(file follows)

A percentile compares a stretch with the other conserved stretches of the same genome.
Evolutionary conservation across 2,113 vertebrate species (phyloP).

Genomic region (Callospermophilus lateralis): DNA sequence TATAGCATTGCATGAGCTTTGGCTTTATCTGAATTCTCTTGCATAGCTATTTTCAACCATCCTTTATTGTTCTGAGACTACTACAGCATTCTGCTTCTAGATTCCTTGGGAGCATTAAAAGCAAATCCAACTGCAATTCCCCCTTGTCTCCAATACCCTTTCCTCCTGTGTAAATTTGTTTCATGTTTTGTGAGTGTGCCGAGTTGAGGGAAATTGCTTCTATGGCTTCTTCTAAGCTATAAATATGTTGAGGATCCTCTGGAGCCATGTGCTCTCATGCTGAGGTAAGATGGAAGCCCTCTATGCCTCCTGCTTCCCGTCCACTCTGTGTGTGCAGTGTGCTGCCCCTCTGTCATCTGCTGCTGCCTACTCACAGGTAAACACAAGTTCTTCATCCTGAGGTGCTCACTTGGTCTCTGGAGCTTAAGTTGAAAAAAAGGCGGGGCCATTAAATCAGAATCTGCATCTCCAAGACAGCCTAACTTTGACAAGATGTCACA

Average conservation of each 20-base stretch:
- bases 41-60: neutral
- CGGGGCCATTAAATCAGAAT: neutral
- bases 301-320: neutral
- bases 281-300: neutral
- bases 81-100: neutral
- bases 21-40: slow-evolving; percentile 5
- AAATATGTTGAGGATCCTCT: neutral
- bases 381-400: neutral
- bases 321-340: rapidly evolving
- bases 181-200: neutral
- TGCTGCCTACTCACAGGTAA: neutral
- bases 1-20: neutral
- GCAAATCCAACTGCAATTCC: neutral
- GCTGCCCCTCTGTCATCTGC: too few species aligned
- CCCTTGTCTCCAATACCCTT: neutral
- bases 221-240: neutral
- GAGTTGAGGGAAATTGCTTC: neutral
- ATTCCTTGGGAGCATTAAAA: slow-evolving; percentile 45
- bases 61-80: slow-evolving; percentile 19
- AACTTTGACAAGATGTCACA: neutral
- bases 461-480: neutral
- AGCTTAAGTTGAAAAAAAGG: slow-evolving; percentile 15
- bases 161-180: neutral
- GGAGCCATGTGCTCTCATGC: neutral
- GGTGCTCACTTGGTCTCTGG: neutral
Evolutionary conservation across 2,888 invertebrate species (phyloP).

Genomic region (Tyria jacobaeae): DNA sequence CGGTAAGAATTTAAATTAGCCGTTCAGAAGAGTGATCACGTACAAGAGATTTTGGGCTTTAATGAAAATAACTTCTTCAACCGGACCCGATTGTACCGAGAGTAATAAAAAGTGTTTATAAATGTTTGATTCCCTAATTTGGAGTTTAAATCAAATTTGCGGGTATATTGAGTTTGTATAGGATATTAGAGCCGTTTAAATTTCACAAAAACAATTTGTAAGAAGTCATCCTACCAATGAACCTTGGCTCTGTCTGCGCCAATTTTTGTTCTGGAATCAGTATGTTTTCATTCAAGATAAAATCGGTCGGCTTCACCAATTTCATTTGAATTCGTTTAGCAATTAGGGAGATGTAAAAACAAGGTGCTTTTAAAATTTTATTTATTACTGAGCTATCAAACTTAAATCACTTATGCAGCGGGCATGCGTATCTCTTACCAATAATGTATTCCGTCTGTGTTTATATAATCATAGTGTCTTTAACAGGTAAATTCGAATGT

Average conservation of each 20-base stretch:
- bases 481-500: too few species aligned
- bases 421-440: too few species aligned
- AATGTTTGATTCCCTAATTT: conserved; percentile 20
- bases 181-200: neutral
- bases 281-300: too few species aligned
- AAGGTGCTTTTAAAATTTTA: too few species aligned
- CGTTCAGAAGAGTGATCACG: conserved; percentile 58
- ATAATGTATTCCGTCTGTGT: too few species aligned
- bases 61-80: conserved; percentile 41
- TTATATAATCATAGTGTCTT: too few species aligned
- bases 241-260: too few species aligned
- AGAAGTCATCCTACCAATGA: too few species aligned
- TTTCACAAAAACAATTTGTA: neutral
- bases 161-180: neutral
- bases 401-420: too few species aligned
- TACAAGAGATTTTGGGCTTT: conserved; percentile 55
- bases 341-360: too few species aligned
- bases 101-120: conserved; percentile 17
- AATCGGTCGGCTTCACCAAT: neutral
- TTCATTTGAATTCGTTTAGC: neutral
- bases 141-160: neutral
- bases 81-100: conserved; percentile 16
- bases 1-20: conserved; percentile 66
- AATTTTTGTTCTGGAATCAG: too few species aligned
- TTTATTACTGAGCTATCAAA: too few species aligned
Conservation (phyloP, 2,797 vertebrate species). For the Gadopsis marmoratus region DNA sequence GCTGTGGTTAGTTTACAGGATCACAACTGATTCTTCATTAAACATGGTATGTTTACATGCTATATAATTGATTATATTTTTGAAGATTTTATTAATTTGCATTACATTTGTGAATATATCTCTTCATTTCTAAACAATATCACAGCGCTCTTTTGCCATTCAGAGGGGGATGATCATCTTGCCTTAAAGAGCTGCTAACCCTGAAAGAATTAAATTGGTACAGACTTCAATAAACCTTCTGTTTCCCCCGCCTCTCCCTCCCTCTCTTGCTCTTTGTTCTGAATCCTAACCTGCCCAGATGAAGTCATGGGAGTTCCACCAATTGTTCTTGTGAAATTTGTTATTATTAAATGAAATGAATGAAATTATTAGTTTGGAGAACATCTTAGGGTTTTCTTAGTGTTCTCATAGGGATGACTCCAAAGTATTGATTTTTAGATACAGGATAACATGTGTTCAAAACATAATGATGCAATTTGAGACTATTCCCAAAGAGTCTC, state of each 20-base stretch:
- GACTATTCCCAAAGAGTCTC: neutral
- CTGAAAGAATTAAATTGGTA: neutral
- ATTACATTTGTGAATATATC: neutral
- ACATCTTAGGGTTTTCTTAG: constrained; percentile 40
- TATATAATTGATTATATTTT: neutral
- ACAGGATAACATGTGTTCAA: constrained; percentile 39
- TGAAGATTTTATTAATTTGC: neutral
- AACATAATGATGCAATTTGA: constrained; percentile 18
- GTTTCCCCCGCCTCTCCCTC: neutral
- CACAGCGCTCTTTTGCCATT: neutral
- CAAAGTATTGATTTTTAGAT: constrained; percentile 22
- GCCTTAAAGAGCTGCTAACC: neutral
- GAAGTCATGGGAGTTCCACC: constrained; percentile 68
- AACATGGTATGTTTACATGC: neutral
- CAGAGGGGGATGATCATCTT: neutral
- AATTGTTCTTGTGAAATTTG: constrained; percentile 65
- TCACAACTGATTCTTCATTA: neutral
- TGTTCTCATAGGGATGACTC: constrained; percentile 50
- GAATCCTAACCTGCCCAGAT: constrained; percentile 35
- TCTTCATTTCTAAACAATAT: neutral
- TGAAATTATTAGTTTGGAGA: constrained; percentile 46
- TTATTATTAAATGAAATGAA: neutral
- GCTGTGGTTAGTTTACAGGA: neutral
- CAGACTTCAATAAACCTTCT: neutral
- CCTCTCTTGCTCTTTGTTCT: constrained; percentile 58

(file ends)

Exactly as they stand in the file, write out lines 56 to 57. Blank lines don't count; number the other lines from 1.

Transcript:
- AATTTTTGTTCTGGAATCAG: too few species aligned
- TTTATTACTGAGCTATCAAA: too few species aligned